Were Binance Layoffs About Cost-Cutting, Even If CZ Claimed It Wasn’t?

Binance recently laid off over 1,000 employees and the firm’s CEO, Changpeng Zhao, is still trying to project confidence behind a laughing emoji. But a Twitter thread claims that the situation is not exactly what the chief pretends it is.

According to a report by The Wall Street Journal, an unnamed source familiar with the matter confirmed the layoffs at Binance. While a company spokesperson acknowledged the workforce reduction, they declined to disclose the exact number of employees affected.

“As we prepare for the next major bull cycle, it has become clear that we need to focus on talent density across the organization to ensure we remain nimble and dynamic. This is not a case of rightsizing, but rather, re-evaluating whether we have the right talent and expertise in critical roles,” said the spokesperson.

The news of the layoffs quickly spread on Twitter, and a crypto trader shared the story, prompting a response from Zhao. In his reply, Zhao used a laughing emoji and dismissed the reported number of layoffs as inaccurate.

He stated that involuntary terminations occur in every company, and the media’s figures were greatly exaggerated. Zhao also emphasized that Binance is still actively hiring.

However, it should be noted that Zhao did acknowledge turnover within the company in a previous statement last week. He recognized that market fluctuations, changes in the global crypto landscape, and personal circumstances can lead to personnel changes in any organization.

“We thank all of our ex-team members for their contributions to our growth and wish them all the best. We also congratulate our team members who have grown into these new roles. They are all truly high caliber. We continue to BUILD, and to continue to hire,” he said.

Before the layoffs, Binance had approximately 8,000 employees. According to the anonymous source in the report, the layoffs occurred in recent weeks and could potentially impact more than one-third of the company’s workforce in the future.

In addition to the layoffs, Binance has faced legal challenges. The U.S. Securities and Exchange Commission filed a lawsuit against Binance and Zhao in early June, accusing them of violating securities laws and engaging in other illicit activities. Binance responded by calling the lawsuit misguided. Subsequently, Democratic Senators Elizabeth Warren and Chris Van Hollen accused Binance of misleading Congress, leading to a request for an investigation by the U.S. Department of Justice.

Following this, Binance is currently facing a major crisis as key executives resign due to Zhao’s response to ongoing regulatory investigations. Senior figures, including general counsel Han Ng, chief strategy officer Patrick Hillmann, and SVP for compliance Steven Christie, have reportedly informed Zhao of their departure this week. This follows the recent exit of Matthew Price, a former IRS agent hired by Binance to oversee global investigations and intelligence in 2021.

“Not exactly trust building to lie”

Recently, Twitter user Adam Cochran raised concerns about Binance’s layoffs and questioned the company’s reasons for reducing employee benefits.

“Hey @cz_binance if your layoffs weren’t about cost cutting, why on June 19th did you announce on WEA that you suddenly cut extended benefits for all employees, & tell them it was because of ‘a decline in profit’? Not exactly trust building to lie about this…” Cochran tweeted.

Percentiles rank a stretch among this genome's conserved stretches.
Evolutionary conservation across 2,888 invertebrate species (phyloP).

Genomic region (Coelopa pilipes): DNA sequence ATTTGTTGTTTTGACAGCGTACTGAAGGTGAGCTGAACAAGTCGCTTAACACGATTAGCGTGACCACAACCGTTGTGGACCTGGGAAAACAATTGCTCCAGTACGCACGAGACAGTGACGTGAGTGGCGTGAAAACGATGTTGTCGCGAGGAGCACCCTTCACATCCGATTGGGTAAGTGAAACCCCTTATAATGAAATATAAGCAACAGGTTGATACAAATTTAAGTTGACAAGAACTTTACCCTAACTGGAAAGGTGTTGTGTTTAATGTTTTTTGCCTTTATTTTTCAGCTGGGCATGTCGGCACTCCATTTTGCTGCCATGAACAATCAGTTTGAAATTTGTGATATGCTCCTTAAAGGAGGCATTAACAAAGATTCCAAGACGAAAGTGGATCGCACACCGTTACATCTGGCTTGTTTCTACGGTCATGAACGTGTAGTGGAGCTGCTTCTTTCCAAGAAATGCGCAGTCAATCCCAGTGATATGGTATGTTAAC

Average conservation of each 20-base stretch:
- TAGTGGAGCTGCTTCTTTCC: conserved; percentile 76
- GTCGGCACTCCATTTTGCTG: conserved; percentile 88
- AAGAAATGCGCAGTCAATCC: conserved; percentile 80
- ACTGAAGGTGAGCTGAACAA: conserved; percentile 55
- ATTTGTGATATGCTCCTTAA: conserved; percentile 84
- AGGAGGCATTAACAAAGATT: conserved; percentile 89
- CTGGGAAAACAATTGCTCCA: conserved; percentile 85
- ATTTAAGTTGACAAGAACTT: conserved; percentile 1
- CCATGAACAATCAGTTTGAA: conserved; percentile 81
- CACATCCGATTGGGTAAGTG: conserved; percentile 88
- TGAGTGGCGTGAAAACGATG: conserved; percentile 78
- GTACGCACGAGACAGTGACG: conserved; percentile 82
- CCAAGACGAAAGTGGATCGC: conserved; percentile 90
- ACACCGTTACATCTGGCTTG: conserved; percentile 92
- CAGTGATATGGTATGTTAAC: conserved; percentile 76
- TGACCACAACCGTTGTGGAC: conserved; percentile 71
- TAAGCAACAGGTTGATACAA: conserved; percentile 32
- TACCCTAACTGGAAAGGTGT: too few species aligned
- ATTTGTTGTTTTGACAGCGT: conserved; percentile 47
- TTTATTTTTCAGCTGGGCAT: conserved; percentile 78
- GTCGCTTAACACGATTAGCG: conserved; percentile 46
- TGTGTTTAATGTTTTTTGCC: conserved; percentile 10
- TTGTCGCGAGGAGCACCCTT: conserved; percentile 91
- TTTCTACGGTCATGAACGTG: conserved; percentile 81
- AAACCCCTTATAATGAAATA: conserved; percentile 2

Cochran pointed out that the average salaries of those laid off were significantly lower than industry standards, some as low as $50,000 per year. Comparing Binance to competitors like Coinbase, he highlighted that Binance should have significantly higher revenues while still maintaining lower costs. Cochran further questioned why Binance’s profits appeared to be down despite the ongoing bull trend in the cryptocurrency market.

He then highlighted the conflicting messages regarding hiring freezes and potential future layoffs, causing uncertainty among Binance employees.

“Then while telling us externally that you were still hiring, you have apparently told internal teams to freeze hiring and expect more layoffs over the next 3-6 months. Leaving Binance team members unsure when they’ll get suddenly cut themselves,” Cochran added.

Cochran further analyzed Binance’s financials, pointing out that the exchange should be generating annual revenues of $10 billion to $12 billion based on publicly available data. He raised questions about how this revenue was being allocated since it did not seem to align with employee compensation or BNB buybacks, considering the automatic burn mechanism of Binance Coin.

In response to potential counterarguments from Binance, Cochran predicted that the exchange might dismiss his claims as fear, uncertainty, and doubt (FUD), or even accuse the media of fabricating stories. However, Cochran emphasized that his observations were based on Binance’s own statements, raising valid concerns about the company’s financial health and decision-making processes.

Information for this briefing was found via The Daily Hold and the sources mentioned. The author has no securities or affiliations related to this organization. Not a recommendation to buy or sell. Always do additional research and consult a professional before purchasing a security. The author holds no licenses.

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